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The Cambrian explosion is when many animal phyla first appeared in the fossil record. It happened 541 million years ago (mya). Probably most had evolved before then, but that was their first appearance as fossils.
Before about 580 mya it seems that most organisms were simple. They were made of individual cells, occasionally organized into colonies. Over the following 70 or 80 million years the rate of evolution seemed to accelerate. By the end of the Cambrian most phyla we know today existed.
The Cambrian explosion has caused much scientific debate. The seemingly rapid appearance of fossils in the 'primordial strata' was noted as early as the mid 19th century, and Charles Darwin saw it as one of the main objections that could be made against his theory of evolution by natural selection.
The long-running puzzlement about the appearance of the Cambrian fauna, seemingly abruptly and from nowhere, centres on three key points:
- whether it actually happened. Was there really a mass diversification of complex organisms over a relatively short period of time during the early Cambrian?
- what might have caused such rapid change.
- what it might say about the origin and evolution of animals.
Understanding it is difficult because the supply of evidence is limited. The evidence is an incomplete fossil record, and chemical signatures left in Cambrian rocks.
The Cambrian explosion is the classic example of megaevolution. By that is not meant a different kind of evolution; rather, it means evolution which produces a tremendous effect. The word 'macroevolution' is used because the changes were really huge.
The Cambrian explosion started in the Ediacaran from about 575 mya, and continued to the Burgess Shale at about 507 mya. That is about 70 million years. By the end all modern phyla had evolved, and since then no new phyla have appeared in the fossil record. This is one of the things that need to be explained.
Life a billion years ago
Stromatolites, stubby pillars built by colonies of cyanobacteria and other microorganisms, are the first fossils. Their record starts about 3.5 billion years ago, and they were very common from about 2700 mya. They declined steeply after about 1250 mya, and this decline was probably caused by grazing and burrowing animals.
Precambrian marine diversity was dominated by small fossils known as acritarchs. This term describes almost any small organic walled fossil—from the egg cases of small metazoans to resting cysts of many different kinds of green algae. After appearing around 2000 mya, acritarchs had a boom around 1000 mya, increasing in number, diversity, size, complexity of shape and especially size and number of spines. Their increasingly spiny forms in the last billion years may indicate an increased need for defence against predation. Other groups of small organisms from the Neoproterozoic era also show signs of anti-predator defences. Measuring taxon longevity  seems to show an increase in predation around this time. However, in general, the rate of evolution in the Precambrian was very slow, with many cyanobacterial species lasting unchanged for billions of years. Of course, bacteria are defined mainly by their biochemistry, especially their genomes. Changes in their biochemistry would usually leave no trace in the fossil record.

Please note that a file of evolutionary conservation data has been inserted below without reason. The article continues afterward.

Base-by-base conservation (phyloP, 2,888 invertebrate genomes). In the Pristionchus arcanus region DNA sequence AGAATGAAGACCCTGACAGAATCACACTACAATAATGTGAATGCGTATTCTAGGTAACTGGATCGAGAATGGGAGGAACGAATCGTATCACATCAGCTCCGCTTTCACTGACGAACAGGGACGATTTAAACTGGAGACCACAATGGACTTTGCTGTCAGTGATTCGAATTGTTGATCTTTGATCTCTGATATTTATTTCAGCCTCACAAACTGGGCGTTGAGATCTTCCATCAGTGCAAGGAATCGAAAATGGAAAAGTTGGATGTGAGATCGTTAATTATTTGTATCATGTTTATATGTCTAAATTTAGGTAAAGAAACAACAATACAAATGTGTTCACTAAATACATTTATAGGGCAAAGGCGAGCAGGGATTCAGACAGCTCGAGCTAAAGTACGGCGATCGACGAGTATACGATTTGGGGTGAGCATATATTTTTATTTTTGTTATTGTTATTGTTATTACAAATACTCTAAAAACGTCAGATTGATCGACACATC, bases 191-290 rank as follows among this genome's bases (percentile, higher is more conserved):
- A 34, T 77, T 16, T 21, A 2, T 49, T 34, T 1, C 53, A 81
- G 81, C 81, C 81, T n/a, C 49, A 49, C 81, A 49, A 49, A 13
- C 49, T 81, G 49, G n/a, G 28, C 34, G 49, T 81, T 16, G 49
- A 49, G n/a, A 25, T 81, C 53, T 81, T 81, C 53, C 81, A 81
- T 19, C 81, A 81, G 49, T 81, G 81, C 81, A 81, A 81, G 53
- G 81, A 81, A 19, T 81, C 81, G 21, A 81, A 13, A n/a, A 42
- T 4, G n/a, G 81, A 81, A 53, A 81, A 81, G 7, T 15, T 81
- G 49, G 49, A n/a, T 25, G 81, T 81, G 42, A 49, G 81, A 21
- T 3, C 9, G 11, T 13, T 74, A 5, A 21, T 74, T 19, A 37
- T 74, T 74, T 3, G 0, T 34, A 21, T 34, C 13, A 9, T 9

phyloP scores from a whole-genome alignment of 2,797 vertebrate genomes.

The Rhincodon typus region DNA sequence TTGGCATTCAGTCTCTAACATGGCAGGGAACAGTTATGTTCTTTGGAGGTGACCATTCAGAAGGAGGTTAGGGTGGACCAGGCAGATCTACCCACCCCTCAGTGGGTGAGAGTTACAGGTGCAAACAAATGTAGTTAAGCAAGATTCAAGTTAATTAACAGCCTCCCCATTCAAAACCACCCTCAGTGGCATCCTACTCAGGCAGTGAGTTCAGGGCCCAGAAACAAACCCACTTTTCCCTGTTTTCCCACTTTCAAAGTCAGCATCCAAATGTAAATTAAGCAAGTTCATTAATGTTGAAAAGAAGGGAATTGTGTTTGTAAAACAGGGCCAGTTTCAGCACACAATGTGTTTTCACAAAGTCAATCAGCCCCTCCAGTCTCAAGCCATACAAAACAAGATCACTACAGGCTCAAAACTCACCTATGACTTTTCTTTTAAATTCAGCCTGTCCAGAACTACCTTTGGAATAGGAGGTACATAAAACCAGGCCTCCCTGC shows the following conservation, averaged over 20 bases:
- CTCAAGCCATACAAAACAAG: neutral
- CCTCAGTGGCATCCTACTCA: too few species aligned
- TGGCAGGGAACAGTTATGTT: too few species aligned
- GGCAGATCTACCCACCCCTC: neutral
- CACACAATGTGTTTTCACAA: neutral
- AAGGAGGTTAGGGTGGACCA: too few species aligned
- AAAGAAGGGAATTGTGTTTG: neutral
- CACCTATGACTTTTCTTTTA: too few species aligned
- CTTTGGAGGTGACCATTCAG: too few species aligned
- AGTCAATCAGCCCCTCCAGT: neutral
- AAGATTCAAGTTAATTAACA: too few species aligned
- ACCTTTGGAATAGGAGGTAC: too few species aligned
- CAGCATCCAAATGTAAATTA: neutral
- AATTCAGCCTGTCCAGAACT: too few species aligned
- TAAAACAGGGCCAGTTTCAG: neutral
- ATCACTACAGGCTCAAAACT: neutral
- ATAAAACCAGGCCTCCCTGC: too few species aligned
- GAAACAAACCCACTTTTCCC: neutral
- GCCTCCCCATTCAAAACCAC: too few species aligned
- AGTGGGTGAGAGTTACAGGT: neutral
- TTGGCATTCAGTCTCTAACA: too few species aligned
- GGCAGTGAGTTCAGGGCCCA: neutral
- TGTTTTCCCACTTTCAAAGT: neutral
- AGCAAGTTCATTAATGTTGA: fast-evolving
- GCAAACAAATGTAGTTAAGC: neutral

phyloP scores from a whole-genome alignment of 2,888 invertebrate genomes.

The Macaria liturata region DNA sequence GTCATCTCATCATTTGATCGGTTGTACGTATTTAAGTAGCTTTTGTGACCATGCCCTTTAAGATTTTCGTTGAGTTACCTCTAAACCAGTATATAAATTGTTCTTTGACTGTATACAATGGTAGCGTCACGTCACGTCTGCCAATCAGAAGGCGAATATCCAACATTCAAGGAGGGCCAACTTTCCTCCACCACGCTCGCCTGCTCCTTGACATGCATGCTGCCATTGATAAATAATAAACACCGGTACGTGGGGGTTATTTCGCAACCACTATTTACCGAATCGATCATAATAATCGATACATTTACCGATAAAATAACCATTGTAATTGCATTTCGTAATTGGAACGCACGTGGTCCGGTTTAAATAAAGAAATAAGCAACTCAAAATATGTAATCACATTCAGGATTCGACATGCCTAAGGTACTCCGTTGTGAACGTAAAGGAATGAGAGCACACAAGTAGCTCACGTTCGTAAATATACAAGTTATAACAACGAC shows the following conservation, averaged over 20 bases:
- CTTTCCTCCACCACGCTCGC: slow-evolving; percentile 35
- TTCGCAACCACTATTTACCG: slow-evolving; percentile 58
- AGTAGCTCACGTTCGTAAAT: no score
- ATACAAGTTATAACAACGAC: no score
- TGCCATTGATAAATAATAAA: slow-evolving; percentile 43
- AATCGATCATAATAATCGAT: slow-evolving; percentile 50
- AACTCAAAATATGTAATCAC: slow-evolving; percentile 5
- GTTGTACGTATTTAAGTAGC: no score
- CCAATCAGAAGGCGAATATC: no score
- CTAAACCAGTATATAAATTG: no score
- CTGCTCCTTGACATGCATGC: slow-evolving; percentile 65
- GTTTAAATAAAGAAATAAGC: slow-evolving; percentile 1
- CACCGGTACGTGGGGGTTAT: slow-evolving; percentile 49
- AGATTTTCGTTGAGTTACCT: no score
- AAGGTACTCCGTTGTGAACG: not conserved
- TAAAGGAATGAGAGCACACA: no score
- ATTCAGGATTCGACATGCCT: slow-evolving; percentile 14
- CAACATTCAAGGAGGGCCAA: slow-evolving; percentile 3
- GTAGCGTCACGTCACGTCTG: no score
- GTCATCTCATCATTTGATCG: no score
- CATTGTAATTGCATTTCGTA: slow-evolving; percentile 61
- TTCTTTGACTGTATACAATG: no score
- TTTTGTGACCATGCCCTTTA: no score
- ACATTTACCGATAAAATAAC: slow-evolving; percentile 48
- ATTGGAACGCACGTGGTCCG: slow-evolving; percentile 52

If the predatory organisms which grazed on bacteria and acritarchs really were metazoans, this means that Cambrian animals did not appear "from nowhere" at the base of the Cambrian; their ancestors had existed for hundreds of millions of years.
- Gould S.J. 1989. Wonderful life: the Burgess Shale and the nature of history. W.W. Norton & Company.
- Conway Morris S. 1997. The crucible of creation: the Burgess Shale and the rise of animals. Oxford University Press. ISBN 0-19-286202-2.
- Conway Morris, S. (2006). "Darwin’s dilemma: the realities of the Cambrian ‘explosion’". Philosophical Transactions of the Royal Society B: Biological Sciences 361 (1470): 1069–1083.
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- The Cambrian period
- "The Cambrian explosion – timing". http://palaeo.gly.bris.ac.uk/Palaeofiles/Cambrian/timing/timing.html.
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- Buckland, W. (1841). Geology and mineralogy considered with reference to natural theology. Lea & Blanchard. . https://archive.org/details/geologyandminer01buckgoog.
- Darwin, (1859). On the origin of species by natural selection. Murray, London, United Kingdom. pp. 315–31. . .
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- Bengtson, S. (2002). "Origins and early evolution of predation". In Kowalewski M., and Kelley P.H. (Free full text). The fossil record of predation. The Paleontological Society Papers 8. The Paleontological Society. pp. 289– 317. http://www.nrm.se/download/18.4e32c81078a8d9249800021552/Bengtson2002predation.pdf. Retrieved 2007-12-01.
- Taxon longevity = how long a type lasts in the fossil record
- Stanley (2008). "Predation defeats competition on the seafloor" (extract). Paleobiology 34 (1): 1. . http://paleobiol.geoscienceworld.org/cgi/content/extract/34/1/1.